GlaxoSmithKline could face a multi-million-pound fine over allegations it paid other drug companies to slow down production of cheaper versions of its most profitable anti-depressant, burdening taxpayers with inflated costs for the tax-funded National Health Service (NHS) medicines.
The Office of Fair Trading (OFT) has launched an investigation into GSK, alleging it abused its market dominance by agreeing so-called ‘pay for delay’ agreements between 2001 and 2004 to protect the position of its drug Seroxat.
The regulator claims Alpharma, Genetics UK and Norton Healthcare were paid by GSK to delay production of cheaper copycat versions of the drug which could have saved the NHS millions.
GSK, the U.K.’s largest pharmaceutical company, admitted agreements were reached but said they did not lead to delays in the generic versions coming to market.
If the OFT proves its case, it could hit GSK with a fine worth 30 per cent of its U.K. turnover during 2001-04, which averaged £1.4 billion a year.
This is the first time the OFT has launched a ‘pay for delay’ case, but the regulator imposed a record-breaking £10.2 million fine on Reckitt Benckiser in 2010 after the household products firm admitted it had abused its market dominance in the supply of heartburn medicines to the NHS. In January, 2013, the U.S. Federal Trade Commission estimated that overpriced drugs resulting from such deals cost American taxpayers $3.5 billion each year.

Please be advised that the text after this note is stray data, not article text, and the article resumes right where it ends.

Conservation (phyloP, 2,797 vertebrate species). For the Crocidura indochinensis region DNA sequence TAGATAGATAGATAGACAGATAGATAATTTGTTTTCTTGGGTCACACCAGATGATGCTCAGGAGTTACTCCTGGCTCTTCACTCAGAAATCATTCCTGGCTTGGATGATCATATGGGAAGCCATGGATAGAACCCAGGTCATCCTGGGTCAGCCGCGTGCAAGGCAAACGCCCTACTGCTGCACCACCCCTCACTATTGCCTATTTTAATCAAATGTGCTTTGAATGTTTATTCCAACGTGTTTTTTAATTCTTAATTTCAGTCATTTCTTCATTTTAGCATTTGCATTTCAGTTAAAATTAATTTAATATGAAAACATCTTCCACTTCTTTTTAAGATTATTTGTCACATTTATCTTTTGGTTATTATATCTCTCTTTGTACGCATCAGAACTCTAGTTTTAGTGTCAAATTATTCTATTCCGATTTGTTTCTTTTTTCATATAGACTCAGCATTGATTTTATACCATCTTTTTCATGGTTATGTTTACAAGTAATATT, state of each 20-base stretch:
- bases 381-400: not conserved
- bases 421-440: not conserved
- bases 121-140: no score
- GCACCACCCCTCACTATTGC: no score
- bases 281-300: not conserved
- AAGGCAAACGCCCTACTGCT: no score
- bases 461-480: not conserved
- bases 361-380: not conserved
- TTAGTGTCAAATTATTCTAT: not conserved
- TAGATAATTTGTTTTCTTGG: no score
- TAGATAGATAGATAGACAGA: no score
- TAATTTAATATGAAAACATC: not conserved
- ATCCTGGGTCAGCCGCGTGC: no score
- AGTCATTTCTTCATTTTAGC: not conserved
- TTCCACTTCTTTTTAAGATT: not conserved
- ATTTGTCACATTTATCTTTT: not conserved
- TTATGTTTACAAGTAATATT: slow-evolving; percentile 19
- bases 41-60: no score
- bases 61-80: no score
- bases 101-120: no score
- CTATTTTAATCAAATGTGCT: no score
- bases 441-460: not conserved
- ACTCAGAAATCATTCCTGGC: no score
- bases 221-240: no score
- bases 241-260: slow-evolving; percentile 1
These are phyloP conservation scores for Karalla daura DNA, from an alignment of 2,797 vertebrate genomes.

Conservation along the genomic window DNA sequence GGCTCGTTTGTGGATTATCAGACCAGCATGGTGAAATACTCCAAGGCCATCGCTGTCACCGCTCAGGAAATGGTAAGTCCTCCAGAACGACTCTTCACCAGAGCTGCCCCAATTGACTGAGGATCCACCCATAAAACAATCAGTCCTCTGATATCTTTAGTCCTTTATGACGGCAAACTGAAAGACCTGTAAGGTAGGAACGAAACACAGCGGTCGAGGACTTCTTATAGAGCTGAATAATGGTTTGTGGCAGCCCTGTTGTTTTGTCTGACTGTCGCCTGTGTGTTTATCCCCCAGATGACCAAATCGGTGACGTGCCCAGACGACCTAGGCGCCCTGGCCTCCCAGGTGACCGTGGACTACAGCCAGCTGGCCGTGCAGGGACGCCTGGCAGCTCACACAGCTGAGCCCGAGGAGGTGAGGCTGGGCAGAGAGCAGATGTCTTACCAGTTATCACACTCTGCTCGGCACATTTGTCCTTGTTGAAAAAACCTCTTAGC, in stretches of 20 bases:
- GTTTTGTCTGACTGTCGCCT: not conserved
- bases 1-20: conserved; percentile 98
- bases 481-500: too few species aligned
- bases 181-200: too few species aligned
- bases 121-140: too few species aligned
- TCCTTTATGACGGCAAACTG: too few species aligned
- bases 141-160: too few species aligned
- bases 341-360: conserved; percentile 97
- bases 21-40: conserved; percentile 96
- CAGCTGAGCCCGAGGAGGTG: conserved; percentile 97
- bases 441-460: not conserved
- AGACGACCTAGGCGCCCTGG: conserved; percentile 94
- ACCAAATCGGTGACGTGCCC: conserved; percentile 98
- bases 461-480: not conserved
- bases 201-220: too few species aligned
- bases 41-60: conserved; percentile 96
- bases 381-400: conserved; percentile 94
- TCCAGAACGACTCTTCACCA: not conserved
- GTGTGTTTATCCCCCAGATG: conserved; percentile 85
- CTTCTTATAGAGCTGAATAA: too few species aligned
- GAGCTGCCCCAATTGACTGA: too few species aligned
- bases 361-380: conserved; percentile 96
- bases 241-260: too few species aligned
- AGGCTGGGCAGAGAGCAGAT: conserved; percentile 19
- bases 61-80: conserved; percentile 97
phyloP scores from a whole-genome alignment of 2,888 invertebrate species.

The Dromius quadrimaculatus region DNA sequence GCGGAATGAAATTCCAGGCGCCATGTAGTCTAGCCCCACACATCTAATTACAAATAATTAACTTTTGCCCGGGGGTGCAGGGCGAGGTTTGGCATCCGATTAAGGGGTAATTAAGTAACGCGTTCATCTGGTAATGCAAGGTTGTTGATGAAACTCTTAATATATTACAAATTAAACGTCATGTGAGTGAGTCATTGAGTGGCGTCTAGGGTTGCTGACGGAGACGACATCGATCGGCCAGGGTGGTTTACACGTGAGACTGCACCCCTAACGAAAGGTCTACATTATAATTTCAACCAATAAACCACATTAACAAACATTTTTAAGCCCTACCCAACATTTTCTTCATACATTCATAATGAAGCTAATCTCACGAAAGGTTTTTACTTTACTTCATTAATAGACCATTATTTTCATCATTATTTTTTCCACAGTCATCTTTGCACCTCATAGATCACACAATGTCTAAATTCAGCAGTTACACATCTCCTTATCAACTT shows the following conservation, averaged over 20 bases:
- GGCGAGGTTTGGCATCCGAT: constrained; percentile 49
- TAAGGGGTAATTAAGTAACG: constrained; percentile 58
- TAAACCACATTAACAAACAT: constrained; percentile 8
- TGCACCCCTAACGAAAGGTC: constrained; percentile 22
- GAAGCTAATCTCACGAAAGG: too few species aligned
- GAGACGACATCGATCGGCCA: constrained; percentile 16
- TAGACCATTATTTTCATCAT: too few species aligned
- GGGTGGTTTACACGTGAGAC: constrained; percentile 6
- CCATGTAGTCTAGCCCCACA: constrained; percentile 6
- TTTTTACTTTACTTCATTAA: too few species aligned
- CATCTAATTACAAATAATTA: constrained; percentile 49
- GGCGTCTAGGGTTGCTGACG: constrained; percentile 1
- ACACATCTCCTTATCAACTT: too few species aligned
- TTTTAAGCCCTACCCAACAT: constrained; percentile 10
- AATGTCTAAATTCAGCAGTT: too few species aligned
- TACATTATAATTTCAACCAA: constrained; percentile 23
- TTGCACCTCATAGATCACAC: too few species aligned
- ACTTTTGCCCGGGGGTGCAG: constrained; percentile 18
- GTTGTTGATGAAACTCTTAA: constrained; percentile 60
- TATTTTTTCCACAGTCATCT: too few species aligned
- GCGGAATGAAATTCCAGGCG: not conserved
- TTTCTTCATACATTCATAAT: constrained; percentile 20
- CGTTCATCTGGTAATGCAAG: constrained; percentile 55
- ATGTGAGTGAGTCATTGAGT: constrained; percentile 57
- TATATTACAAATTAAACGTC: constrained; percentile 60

In 2001 alone, the NHS spent £100 million on the drug, paroxetine, branded by GSK as Seroxat.
The OFT investigation comes as regulators on both sides of the Atlantic focus on accusations that pharmaceutical companies are clinging to monopolies in bestselling drugs.
The European Commission recently launched inquiries into Johnson and Johnson and Novartis over alleged market abuse between their Dutch subsidiaries.
Seroxat, which is still available on the NHS, was launched in the early 1990s and became one of the world’s biggest-selling drugs, overtaking Prozac. However, the patent came to an end in 2004 and generic, cheaper versions flooded the market, hitting GSK’s profits.
In 2000, global sales of Seroxat, which is marketed as Paxil in the U.S., were valued at £1.5 billion, falling off to £374 million by 2012.
A GSK spokesman said: “GSK supports fair competition and we very strongly believe that we acted within the law, as the holder of valid patents for paroxetine, in entering the agreements under investigation.
“These arrangements actually resulted in generic versions of paroxetine entering the market before GSK’s patents had expired.” — © Guardian Newspapers Limited, 2013